Tax Free Savings Account

Tax Free Savings Account

What is a TFSA you ask? Tax Free Savings Accounts were first introduced in Canada in 2009. A TFSA, as the name suggests, allows your investments to grow tax free. This means that any gains from the investment are not taxable by Canada Revenue Agency and unfortunately any losses are not tax deductible against other capital gains. You can hold a variety of investments within your TFSA including stocks and Exchange Traded Funds (ETFs) making them very flexible accounts. TFSAs cannot be joint which means each person has their own contribution room. Near the end of each year CRA will announce the following year’s annual contribution limit which is typically indexed to inflation. As of January 2023, the lifetime contribution limit is $88,000.

It’s also important to note account limits apply to your contributions, not your account balance. For example, if you contribute $75,000 (assuming you have the room) at the beginning of the year and your investments grow to $85,000, you can still contribute $6,500 in that year. If you have not maxed out your annual contribution, the remaining balance will be carried forward. Assume the annual limit is $6,000 but you only contribute $4,000. The remaining $2,000 can be added to you annual limit in the following year. Withdrawal are not taxable so for any person collecting income tested government benefits they will not be affected. One of the benefits TFSAs have over RRSPs is that withdrawals from TFSAs may be added to your annual contribution limit next year. For example assuming you have maxed out contributions and withdraw $3,000 earlier this year. Next year you can contribute your new annual limit, which as of 2022 is $6,000 plus the previous year’s withdrawal amount of $3,000. Best practice is to not make frequent withdrawals and deposits to your TFSA because it can make keeping track of your max limit a challenge.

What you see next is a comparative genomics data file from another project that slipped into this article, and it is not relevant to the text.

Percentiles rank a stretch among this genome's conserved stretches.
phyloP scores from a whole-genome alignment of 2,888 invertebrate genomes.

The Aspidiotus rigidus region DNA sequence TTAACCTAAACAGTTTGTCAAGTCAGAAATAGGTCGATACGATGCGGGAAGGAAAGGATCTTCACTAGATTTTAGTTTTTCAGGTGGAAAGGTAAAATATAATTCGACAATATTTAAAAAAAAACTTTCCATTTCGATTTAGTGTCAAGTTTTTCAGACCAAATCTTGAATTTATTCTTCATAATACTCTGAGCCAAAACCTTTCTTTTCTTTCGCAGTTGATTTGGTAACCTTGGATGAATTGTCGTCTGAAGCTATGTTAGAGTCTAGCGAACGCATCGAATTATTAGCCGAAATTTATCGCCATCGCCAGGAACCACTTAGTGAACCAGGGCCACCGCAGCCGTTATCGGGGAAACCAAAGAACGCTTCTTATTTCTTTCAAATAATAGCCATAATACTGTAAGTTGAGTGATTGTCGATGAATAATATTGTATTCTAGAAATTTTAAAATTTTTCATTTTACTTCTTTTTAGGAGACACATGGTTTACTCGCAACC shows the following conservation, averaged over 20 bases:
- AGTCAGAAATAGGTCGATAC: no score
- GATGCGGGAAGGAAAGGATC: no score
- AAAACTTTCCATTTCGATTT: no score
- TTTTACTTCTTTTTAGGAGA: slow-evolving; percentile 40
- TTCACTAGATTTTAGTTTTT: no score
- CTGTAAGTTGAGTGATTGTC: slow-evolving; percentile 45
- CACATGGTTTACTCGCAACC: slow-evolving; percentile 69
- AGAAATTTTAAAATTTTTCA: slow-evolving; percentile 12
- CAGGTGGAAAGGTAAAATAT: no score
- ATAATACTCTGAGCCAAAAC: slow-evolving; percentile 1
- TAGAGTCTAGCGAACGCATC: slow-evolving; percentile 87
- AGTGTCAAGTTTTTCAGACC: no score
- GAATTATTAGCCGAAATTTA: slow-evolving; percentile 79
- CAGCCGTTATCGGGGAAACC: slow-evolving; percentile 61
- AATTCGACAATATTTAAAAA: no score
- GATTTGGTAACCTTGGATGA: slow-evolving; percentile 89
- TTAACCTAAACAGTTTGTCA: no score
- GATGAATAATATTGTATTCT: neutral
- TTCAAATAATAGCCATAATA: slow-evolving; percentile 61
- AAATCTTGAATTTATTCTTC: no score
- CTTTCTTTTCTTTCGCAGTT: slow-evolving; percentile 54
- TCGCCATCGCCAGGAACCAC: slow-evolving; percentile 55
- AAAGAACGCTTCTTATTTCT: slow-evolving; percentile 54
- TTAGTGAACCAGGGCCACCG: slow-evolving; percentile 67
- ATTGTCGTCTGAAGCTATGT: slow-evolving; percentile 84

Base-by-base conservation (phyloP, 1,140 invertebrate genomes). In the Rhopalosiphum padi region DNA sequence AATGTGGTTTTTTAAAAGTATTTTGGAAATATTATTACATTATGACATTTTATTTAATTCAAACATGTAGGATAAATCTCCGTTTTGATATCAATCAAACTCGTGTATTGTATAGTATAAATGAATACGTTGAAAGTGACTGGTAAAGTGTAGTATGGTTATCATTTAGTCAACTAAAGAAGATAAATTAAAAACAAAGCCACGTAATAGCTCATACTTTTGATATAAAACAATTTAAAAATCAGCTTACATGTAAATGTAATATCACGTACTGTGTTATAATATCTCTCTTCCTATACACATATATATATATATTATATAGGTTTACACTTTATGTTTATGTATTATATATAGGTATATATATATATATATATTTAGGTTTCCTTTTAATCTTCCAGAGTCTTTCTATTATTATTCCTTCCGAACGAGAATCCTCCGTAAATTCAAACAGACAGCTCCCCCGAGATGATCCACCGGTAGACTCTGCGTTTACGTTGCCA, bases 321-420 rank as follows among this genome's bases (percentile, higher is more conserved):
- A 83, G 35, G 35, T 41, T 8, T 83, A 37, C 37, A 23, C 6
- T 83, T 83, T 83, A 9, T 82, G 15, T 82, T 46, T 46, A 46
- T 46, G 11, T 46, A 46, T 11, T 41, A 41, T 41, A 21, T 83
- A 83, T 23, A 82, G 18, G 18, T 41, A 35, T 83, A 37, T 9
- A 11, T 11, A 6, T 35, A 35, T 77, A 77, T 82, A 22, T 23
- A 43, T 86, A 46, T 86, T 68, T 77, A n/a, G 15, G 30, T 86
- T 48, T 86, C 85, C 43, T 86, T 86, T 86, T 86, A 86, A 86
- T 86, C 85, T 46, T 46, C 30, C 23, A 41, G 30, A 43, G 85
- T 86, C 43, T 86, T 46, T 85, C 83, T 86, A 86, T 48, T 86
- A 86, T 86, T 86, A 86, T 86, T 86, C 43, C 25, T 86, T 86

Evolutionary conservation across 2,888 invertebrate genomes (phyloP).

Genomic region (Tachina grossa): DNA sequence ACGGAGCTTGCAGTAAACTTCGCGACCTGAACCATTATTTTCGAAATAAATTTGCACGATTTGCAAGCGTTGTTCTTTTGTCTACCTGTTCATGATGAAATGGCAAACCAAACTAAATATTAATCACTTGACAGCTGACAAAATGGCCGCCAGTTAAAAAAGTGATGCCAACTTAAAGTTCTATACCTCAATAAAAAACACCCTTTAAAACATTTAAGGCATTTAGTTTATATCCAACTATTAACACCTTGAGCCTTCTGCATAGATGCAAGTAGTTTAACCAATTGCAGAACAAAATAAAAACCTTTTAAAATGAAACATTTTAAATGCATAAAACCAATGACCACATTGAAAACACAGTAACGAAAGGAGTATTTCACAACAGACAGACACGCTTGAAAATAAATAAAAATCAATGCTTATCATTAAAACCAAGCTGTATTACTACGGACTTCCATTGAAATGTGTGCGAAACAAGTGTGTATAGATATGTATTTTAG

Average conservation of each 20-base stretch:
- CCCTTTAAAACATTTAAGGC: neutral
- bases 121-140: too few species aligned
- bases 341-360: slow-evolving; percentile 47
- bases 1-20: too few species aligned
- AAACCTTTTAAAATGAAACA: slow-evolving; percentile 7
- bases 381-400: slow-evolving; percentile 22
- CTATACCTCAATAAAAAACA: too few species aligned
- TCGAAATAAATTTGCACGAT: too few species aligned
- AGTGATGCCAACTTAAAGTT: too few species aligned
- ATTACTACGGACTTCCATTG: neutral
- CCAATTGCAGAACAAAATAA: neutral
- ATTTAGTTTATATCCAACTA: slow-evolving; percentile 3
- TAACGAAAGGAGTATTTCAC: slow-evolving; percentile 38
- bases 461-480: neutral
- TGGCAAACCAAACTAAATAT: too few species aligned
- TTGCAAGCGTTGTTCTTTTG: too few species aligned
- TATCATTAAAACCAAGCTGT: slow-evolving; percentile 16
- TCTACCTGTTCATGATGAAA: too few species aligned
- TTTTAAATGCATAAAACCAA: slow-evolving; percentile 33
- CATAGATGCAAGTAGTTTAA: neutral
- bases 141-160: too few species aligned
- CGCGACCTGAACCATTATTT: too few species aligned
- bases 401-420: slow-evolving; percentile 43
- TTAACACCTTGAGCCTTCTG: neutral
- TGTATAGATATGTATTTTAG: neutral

You must be the age of majority in your province to open a TFSA however contribution room begins at age 18. Annual contribution limits have changed since 2009 so always confirm with CRA your available limit. You must also hold a valid SIN number. You can have multiple TFSAs within institutions or across institutions as long as the cumulative contributions don’t exceed the maximum. 

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